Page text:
10 Ways Your Songs May Be Sounding Too Much The Same

Too much similarity between songs means your music will quickly become boring to your audience.


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Band rehearsalOnce you’ve written a song or two that really work well — ones that get the crowd really excited — there is a temptation to use a similar design or formula to write your next one. After all, if it worked once, shouldn’t it work again? The answer to that is a resounding NO.  You need to keep things fresh.

Every once in a while it’s a good idea to look at the last 4 or 5  songs you’ve written, checking for similarity. You may discover that your songwriting technique is leading to music that all sounds a bit too alike. It’s usually easy enough to solve once you know that the problem exists.

Here are 10 ways your songs may be sounding too similar to each other.

  1. You keep choosing the same tempo. If everything you write is an upbeat pop tune that sits around 120 bpm, you need to dig down into your musical experience and come up with a few other song styles that imply different tempos, such as ballads, faster dance-like tunes, etc.
  2. You keep resorting to the same key. It may be easy to play in G major, but that’s a lousy reason to keep choosing it as your key. Listeners aren’t usually aware of key specifically, but there is a kind of boredom that comes from everything being in the same key. If you find it comfortable to write in one particular key, do so, but then transpose it to something a little higher or lower as appropriate.
  3. You keep choosing minor (or major) keys. You may like the darker sound of minor, but all the time? Keep a good balance between major and minor, even within songs.
  4. You keep using the same basic background rhythm. If you start every song with a funky, syncopated drum beat upon which you build your music, it will be immediately obvious — and boring if you do it more than once or twice.
  5. You keep creating melodies that use a similar melodic shape. You may like throwing in a large octave leap at a crucial moment in a melody because of the excitement it generates, but it’s not going to work well if you keep using it. Find other ways to generate melodic excitement, such as using vocal harmonies, changing key, or even a downward leap.
  6. You keep using the same formal design. Bridges and pre-choruses are great, but don’t need to be used in every song. Try changing things up. If you like your song the way it is, you may find that it still works fine if you start with a chorus, for example.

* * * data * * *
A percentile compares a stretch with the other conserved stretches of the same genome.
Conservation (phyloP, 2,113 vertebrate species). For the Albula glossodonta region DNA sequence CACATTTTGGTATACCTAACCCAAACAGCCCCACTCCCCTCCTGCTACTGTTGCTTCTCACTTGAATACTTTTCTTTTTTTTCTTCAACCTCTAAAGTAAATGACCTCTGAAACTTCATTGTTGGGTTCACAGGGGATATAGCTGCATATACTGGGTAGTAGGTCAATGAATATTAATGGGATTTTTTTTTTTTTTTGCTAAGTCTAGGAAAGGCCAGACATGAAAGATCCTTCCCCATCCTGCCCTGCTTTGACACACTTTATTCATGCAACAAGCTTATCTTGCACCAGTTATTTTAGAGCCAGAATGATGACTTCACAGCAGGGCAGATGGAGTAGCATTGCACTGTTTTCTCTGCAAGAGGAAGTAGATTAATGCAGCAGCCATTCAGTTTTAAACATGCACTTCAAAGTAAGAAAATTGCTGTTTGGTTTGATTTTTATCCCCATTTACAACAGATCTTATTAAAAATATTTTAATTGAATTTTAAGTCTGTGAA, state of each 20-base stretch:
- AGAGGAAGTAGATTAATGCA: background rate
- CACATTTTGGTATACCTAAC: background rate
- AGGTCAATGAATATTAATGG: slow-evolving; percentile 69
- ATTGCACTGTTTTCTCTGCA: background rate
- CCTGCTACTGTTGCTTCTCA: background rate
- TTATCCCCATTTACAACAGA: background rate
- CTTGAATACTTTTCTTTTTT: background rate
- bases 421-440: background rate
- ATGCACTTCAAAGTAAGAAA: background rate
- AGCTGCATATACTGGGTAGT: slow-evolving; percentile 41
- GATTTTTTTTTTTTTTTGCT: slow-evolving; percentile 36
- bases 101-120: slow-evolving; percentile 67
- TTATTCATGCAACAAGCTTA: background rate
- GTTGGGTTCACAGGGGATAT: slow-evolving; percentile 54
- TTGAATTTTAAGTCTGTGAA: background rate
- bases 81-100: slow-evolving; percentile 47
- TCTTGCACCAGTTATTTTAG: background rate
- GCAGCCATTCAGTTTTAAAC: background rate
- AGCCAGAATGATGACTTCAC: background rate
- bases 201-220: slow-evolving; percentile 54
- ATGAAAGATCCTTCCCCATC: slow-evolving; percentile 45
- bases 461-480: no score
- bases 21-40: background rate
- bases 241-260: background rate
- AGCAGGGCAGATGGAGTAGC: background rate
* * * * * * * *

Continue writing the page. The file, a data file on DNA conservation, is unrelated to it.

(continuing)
7. You keep choosing the same basic song topic. Yes, we get it: your girlfriend left you and you’re sad. It’s true that there are hundreds or thousands of ways to express that, but do it once, maybe twice, and leave the other 998 ways to other songwriters. Change up your topics and moods to take maximum advantage of the differing moods of your audience.
  8. You keep using the same song intro. Do you start every song by strumming a few chords over a static bass line? That’s too predictable. Look for other ways to introduce your song, and don’t be afraid to just jump right in to verse 1. Not every song needs an intro.
  9. You keep doing the same “Ooh, ahhh” backing vocals. Listen to some good backing vocals on contemporary recordings, and you’ll notice that there are a variety of ways to create vocal harmonies. Open spacing, close spacing, rhythmic unison, and so on.
  10. You keep using the same instrumental solo bridge idea. If you find that you keep breaking into a guitar solo right after the second chorus, you’re being too predictable. Change things up. Use a different instrument, or start the song with a solo, or replace that solo with a sung bridge… anything that keeps you from being too predictable.


Gary EwerWritten by Gary Ewer. Follow on Twitter.

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  1. Hi Gary! Just want to start off by saying your blog is AMAZING and super helpful. However, I have a question that I couldn’t find answered in any of your posts. Is it okay to have the chorus and verse have different tempos? In a song I’m writing, the chorus is about 40 BPM faster than the verse. It kind of bothered me though that they had different tempos, so I tried making the verse faster, which sounded nasty, then tried making the chorus slower, which also sounded nasty.

    • Hi Alysa:

      I’d say that whatever makes a song works will be just fine, even if verse and chorus tempos are different. That’s not so common, but it does happen, as you’ll hear in John Lennon’s “The Continuing Story of Bungalow Bill.” In that song, the verse tempo is about 74 bpm, with the chorus tempo considerably faster, at about 114 bpm.

      Lennon also wrote “Lucy in the Skies With Diamonds”, with a different tempo for verse and chorus, and also a change from 3/4 time to 4/4 time. And Lionel Ritchie composed a bridge in “Say You Say Me” that is a fair bit quicker than the rest of the song.

      When you’re writing, the most important thing to consider is if you like what you’re writing. If the answer is yes, then it hardly matters “if it’s okay.” And at that point, you’ll always find that some will like what you’ve written, and others won’t. That’s normal. The fact that some might not like it is what all songwriters face when they compose music, changing tempos or not.

      Hope that helps, and all the best with your songwriting!

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